The other day I wrote about an astrologer who was busted and sentenced for some extremely nasty conduct within the context of his astrological practice in Aspen Colorado. A similar case has come to light in India, where astrology has long been a respected and integral part of Hindu culture, evoking enough outrage in the fortune-teller community that not only has the story has been picked up by the Times of India, but has also inspired a demand of a formal code of conduct.

Arun Dwivedi, an astrologer in Gwalior, was arrested on June 7 for allegedly making sexual advances towards a woman in his house on the pretext of reading her horoscope, police said.

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The incident has shaken the astrologer community in Madhya Pradesh. Many agree that a model code of conduct should be enacted and those in the profession be registered with the government.

“We have been held in high esteem for ages. But if such elements are allowed to survive in this profession, people will lose faith in us. Already money minting by some astrologers has lowered our dignity,” said a city-based astrologer.

“There are only a handful of competent astrologers who are not greedy for money. The majority, particularly among the new generation, not only fool people in the name of conducting pujas to change their fate but also charge heavily,” Suresh Prasad Shukla, an eminent astrologer said.

“The job of an astrologer is only to guide the person about the bad or good times ahead. No power on earth, be it a puja or a gemstone, can change anyone’s fate. Unfortunately many astrologers misguide people to go in for gemstones or pujas for the sake of earning money,” Shukla said.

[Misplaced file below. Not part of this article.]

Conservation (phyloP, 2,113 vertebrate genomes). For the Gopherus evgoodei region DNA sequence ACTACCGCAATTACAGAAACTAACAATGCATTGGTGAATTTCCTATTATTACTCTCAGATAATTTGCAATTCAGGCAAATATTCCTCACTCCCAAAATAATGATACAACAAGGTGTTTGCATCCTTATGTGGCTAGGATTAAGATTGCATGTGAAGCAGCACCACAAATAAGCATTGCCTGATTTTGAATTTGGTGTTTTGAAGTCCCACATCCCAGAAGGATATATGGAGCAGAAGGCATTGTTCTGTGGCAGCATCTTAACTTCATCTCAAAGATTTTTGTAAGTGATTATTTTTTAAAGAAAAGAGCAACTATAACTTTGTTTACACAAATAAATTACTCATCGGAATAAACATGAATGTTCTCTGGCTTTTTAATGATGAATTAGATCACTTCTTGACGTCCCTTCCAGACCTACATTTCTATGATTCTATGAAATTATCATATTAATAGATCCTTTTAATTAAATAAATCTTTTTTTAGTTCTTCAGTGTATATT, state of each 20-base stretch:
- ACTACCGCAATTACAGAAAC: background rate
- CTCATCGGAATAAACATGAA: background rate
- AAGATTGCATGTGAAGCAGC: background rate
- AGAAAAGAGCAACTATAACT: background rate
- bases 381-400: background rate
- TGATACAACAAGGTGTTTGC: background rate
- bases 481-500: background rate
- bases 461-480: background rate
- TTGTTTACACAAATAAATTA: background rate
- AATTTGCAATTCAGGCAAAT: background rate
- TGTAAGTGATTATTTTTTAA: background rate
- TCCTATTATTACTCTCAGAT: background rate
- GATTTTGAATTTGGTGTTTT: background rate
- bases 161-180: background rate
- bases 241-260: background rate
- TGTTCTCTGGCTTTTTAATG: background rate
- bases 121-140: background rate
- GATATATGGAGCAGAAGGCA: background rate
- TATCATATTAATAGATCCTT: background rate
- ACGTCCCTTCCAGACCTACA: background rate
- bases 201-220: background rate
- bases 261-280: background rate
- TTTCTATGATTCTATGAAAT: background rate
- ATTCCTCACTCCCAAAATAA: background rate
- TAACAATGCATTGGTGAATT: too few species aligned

“Astrology is a sacred science and it should not be misused for the sake of money. There should be a model code of conduct for astrologers too and it should be followed in letter and spirit,” said Hem Purohit, a renowned woman astrologer who offers her services only to women.

By contrast, the issue of unethical conduct is rarely broached among western astrologers, and if it is, the consensus seems to be to sweep it under the proverbial carpet. In fact, the simple mention of ethics seems to be surrounded by a great deal of fear, and indeed, the only time I have ever seen it spoken of publicly was in the 2002 June/July issue of the Mountain Astrologer in an article entitled Shining Light on a Dark Issue. Not irrelevant is the fact that the writer, “Morning Star,” choose to publish it under a pseudonym.

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